Irina was 21 when she first started using drugs. More than 30 years later, having lost her husband, her home and her business to drugs, she is still battling her addiction.
The shooting of an unarmed black teenager by a white police officer in the southern United States earlier this month has led to widespread public outrage around issues of race, class and police brutality.
Just being young, dark-skinned, poor, and wearing a hood or cap exposes you to arrest as a suspected offender in the Argentine province of Córdoba. Arbitrary police detentions are based on the misdemeanour of “loitering”, meant to prevent crime but in fact a violation of constitutional rights.
Just before midnight on Feb. 12, Kayla Xavier Moore’s roommate dialed 911. Moore, 41, a paranoid schizophrenic, was off her prescription meds and highly agitated. The roommate thought he knew the drill – Moore would be taken to a psychiatric hospital, stabilised with medication and allowed to go home in 72 hours.
A top policewoman in southern Afghanistan has died after being shot by unknown attackers, months after her predecessor was also slain in similar circumstances.
Human rights defenders and members of the opposition in Honduras see a new elite military unit created to engage in policing as a drastic setback for the demilitarisation efforts that began two decades ago.
In Libya, a dose of LSD or the painkiller tramadol costs 78 cents, and a joint of cannabis is 7.80 dollars. Here, drugs are affordable to the poor for a simple reason. “Slashing prices is a way to create demand and open up a market,” a Western diplomat tells IPS in Tripoli, the capital.
Graphic video footage of an Egyptian man being dragged naked across a street and beaten by riot police during a protest in Cairo has sparked outrage in Egypt and heightened calls for police reform, a key demand of the 2011 uprising that toppled dictator Hosni Mubarak.
The doctrine of national security imposed by the United States on Latin America, which fostered the dictatorships of the 1970s and 1980s, is making a comeback in Honduras where a new law is combining military defence of the country with police strategies for maintaining domestic order.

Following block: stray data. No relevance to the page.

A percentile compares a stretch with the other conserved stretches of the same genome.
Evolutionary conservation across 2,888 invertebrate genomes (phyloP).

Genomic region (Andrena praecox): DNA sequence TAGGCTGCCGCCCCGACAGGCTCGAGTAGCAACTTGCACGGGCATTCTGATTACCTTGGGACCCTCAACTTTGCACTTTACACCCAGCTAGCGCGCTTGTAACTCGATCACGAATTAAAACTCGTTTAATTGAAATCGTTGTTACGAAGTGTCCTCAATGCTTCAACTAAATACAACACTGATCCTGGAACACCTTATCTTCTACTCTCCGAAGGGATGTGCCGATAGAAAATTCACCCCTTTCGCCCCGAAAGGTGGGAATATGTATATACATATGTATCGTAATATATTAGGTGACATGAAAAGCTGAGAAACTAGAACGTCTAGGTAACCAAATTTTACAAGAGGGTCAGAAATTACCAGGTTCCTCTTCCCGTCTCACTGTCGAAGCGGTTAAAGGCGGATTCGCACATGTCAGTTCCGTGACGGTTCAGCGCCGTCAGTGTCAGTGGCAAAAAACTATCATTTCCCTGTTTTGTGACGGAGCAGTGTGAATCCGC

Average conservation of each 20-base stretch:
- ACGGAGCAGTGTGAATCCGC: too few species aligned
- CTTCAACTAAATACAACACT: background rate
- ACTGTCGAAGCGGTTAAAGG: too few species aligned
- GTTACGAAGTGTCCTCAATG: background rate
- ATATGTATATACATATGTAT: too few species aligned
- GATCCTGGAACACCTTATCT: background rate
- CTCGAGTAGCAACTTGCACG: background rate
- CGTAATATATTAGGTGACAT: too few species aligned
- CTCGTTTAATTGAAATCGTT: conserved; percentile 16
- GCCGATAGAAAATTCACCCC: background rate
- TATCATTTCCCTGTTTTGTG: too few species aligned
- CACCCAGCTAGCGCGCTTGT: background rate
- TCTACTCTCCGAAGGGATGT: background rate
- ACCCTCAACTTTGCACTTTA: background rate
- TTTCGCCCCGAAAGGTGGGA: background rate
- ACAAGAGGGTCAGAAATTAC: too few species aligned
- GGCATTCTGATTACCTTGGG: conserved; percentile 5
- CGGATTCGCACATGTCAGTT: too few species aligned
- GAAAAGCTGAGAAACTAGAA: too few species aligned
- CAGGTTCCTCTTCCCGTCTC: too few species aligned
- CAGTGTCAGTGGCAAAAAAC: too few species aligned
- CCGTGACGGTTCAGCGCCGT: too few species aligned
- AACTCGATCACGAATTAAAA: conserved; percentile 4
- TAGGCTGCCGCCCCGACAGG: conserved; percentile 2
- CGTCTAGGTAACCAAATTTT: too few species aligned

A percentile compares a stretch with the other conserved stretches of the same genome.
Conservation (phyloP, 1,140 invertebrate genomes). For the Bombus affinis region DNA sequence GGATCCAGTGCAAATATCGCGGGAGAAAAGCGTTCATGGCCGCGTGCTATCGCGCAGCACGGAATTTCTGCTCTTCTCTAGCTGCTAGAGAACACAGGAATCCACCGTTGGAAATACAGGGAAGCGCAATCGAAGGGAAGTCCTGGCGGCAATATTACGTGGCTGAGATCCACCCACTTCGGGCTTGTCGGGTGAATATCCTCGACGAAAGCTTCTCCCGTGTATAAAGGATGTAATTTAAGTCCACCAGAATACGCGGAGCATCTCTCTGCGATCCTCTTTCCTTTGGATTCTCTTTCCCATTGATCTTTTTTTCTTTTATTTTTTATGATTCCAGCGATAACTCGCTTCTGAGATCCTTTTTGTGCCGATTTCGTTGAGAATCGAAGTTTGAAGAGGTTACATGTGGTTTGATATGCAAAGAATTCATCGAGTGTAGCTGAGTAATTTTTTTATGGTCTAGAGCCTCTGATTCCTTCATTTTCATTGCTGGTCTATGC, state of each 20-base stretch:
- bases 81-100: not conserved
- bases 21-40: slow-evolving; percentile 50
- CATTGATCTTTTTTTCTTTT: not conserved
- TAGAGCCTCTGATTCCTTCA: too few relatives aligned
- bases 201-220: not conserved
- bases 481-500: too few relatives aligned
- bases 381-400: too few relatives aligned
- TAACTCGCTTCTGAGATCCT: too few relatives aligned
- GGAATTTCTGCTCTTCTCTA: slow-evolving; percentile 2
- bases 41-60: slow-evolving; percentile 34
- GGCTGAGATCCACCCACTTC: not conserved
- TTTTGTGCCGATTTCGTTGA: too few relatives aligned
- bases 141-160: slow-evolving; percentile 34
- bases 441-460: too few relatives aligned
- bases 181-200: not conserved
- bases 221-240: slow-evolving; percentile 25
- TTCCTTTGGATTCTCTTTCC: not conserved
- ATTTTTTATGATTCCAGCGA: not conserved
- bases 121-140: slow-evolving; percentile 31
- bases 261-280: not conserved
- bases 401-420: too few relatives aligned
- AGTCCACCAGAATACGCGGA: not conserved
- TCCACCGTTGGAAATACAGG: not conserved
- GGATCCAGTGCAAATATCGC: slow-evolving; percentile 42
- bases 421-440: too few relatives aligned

Better known as drones, Unmanned Aerial Vehicles piloted by military in the U.S. hunt and kill suspected enemy combatants abroad. Now the drones are coming home to beef up local law enforcement.
The Taliban’s ruthless campaign against security forces has demoralised the forces, who are unable to put up a strong resistance to Islamic militants.
Police officers in Honduras are protesting regulatory measures and aptitude tests implemented as part of reforms aimed at purging the police force of corruption and growing links to organised crime.
Most countries in the world have an emergency telephone number for the police. But in Turkey’s largest city, Istanbul, an emergency telephone line has been launched for victims of police violence.
Panahi Gholamhousein (22), an Afghan refugee who spends his days in a room that is barely five square metres with his wife Zarmina (18) and their 19-month-old daughter Zahra, has hardly left his place in downtown Athens since he was beaten up and robbed nearly a month ago.
In Sudan’s newspaper district in Khartoum East, dozens of people sit beneath the trees sipping tea or reading newspapers. Most are journalists who once worked for the 10 newspapers that were either forced closed by the country’s security services or because of economic constraints that resulted after the government raised printing taxes in an attempt to prevent the media from reporting on anti-government demonstrations.